• The RemoteData Control: As you can see, each of these methods has its purpose, but each also leaves something to be desired. VB 4.0's RemoteData Control and Remote Data Objects (RDO) attempt to provide the best of both worlds: easy program development and high-performance data access. The RemoteData Control combined with the other VB bound controls makes no-code client/server database access easy and provides good client/server performance. Because the RemoteData Control is based on ODBC, it's also suitable for multiple-platform database access. This potent combination is likely to make the RemoteData Control and RDO your first choice for client/server database application development.

Taking Control
Screen 1 presents the VB 4.0 development environment. You can see the new RemoteData Control and the other data-aware custom controls that are a part of the VB 4.0 Enterprise Edition. The appearance of the RemoteData Control is similar to the Data Control. Both the icon in VB's toolbox and the control that appears on the form look just like the old Data Control. However, the RemoteData Control is new and is implemented with the 32-bit MSRDC32.OCX found only in the VB 4.0 Enterprise Edition.

The differences between the RemoteData Control and the old Data Control become apparent when you look closely at the properties of the RemoteData Control. Not surprisingly, the RemoteData Control properties are closely modeled after the parameters that the ODBC API uses. For instance, in screen 1, you can see the properties of LockType, LoginTimeout, Password, ReadOnly, ResultsetType, RowsetSize and SQL. All these values are manifestations of various ODBC API function parameters, and this close relationship with ODBC lets the RemoteData Control provide good client/server performance.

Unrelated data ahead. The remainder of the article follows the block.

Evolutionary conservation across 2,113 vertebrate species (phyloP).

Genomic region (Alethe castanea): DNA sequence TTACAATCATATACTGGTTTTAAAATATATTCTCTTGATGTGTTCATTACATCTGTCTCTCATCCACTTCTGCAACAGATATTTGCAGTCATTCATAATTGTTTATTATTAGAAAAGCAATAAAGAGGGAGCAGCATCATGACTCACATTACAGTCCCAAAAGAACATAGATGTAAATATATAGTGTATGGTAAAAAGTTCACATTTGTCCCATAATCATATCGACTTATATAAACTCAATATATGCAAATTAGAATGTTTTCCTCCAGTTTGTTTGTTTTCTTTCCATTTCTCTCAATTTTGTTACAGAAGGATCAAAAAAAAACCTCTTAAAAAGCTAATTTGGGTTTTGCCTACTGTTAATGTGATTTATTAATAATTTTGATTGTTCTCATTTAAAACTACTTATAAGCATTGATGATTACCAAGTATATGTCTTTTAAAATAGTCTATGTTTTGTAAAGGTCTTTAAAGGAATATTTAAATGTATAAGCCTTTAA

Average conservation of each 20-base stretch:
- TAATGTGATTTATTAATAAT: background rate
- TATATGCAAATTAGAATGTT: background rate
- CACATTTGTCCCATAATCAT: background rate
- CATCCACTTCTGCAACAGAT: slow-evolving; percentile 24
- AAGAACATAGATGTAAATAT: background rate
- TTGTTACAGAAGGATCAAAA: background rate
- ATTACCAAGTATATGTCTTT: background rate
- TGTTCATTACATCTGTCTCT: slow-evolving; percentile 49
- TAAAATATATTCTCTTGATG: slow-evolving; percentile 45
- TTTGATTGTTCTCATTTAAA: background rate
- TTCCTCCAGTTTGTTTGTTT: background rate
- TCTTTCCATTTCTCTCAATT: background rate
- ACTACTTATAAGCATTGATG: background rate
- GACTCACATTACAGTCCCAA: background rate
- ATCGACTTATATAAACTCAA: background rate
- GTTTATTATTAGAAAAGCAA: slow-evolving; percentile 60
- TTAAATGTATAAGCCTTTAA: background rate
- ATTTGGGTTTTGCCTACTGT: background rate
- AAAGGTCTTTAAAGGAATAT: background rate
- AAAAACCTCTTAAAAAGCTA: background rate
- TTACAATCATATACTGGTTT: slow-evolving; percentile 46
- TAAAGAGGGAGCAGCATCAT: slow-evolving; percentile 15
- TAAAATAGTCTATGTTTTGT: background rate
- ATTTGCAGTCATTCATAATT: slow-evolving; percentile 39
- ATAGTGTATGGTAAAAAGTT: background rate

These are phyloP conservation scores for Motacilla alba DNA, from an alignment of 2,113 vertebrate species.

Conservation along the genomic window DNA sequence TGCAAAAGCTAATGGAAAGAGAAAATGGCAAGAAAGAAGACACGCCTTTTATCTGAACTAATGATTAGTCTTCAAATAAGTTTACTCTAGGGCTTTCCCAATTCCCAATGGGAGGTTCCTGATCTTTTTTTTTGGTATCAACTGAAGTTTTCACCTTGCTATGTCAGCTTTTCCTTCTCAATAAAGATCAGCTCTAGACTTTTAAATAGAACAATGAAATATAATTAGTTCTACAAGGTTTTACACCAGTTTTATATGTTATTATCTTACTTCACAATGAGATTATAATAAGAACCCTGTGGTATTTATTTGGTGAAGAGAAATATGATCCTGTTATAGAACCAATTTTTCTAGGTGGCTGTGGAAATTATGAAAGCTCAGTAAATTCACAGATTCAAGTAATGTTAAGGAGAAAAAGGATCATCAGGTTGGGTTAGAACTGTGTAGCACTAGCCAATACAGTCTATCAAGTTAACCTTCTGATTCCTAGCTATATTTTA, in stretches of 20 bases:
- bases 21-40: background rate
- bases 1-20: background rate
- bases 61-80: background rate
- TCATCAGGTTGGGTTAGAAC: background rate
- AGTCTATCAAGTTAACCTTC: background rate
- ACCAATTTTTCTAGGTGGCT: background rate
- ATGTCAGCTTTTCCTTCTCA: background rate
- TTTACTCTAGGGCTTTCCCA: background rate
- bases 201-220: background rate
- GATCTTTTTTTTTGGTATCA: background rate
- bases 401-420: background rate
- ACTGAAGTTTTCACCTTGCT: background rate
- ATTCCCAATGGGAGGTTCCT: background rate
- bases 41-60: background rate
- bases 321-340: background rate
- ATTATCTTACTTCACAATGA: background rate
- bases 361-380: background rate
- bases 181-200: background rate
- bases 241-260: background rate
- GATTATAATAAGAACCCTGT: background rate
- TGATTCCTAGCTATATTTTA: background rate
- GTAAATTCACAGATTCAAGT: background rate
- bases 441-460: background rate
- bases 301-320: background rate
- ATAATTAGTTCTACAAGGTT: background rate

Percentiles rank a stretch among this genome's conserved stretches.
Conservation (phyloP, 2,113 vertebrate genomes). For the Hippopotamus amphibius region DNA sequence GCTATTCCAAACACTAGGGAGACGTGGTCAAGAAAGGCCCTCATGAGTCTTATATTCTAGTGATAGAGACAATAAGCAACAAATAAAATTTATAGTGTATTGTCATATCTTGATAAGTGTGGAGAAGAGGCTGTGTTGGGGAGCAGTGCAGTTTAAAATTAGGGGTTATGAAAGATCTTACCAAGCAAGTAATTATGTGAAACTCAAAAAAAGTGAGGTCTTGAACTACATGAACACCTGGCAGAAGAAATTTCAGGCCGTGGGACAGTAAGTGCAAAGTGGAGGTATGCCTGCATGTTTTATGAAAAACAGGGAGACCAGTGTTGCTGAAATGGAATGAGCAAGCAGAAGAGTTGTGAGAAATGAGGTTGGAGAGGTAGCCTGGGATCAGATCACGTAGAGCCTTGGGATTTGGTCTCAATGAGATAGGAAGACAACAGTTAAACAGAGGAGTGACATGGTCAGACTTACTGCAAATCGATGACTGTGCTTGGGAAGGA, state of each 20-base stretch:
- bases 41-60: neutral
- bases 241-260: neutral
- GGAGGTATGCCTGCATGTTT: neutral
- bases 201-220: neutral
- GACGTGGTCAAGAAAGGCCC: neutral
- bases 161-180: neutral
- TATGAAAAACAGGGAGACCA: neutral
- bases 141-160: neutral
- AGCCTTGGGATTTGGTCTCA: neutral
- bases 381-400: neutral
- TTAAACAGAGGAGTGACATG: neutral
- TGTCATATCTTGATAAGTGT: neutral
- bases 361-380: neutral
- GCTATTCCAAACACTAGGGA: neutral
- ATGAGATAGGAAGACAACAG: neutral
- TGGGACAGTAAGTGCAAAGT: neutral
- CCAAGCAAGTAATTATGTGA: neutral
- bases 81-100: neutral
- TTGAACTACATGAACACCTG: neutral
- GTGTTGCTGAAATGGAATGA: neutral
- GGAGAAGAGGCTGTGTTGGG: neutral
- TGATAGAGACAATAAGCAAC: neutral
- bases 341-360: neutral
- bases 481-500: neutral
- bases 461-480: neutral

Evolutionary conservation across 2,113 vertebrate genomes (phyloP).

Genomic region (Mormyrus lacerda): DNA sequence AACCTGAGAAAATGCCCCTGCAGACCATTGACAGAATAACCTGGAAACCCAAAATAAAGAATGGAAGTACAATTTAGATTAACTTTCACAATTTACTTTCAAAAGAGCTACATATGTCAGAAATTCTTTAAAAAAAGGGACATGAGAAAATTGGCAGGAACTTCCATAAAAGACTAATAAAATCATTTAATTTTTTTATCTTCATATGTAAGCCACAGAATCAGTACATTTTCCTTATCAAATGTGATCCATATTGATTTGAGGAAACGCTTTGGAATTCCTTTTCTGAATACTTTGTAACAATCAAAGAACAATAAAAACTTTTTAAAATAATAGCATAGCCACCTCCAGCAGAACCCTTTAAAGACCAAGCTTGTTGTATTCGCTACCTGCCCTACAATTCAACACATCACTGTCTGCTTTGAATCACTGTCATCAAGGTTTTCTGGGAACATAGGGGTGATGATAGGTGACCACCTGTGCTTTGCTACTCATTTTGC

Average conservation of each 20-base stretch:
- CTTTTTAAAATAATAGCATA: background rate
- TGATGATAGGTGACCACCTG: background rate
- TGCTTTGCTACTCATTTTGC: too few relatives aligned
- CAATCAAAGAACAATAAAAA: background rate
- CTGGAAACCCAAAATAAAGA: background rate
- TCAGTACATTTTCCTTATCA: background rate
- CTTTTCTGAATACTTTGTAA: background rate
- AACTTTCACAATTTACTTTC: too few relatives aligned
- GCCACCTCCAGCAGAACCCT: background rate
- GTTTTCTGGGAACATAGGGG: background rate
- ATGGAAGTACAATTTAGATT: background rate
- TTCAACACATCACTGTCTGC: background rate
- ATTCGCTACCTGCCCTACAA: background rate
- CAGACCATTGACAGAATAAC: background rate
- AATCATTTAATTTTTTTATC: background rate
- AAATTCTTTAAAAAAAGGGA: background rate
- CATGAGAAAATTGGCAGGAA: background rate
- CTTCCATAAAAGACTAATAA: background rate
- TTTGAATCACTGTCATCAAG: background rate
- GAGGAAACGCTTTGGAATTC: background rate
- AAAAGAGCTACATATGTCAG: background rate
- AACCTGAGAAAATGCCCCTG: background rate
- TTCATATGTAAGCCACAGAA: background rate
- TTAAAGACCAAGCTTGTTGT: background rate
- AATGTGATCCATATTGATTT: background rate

TABLE 1: The three Visual Basic 4.0 Editions.
VB Edition Price Features
Visual Basic Standard Edition $99 32-bit Applications Only
32-bit Data Control and DAO
Bound Controls
Local Database Support
(Access, Paradox, dBASE, Btreive)
Visual Basic Professional Edition $499 All the features of VB Standard Edition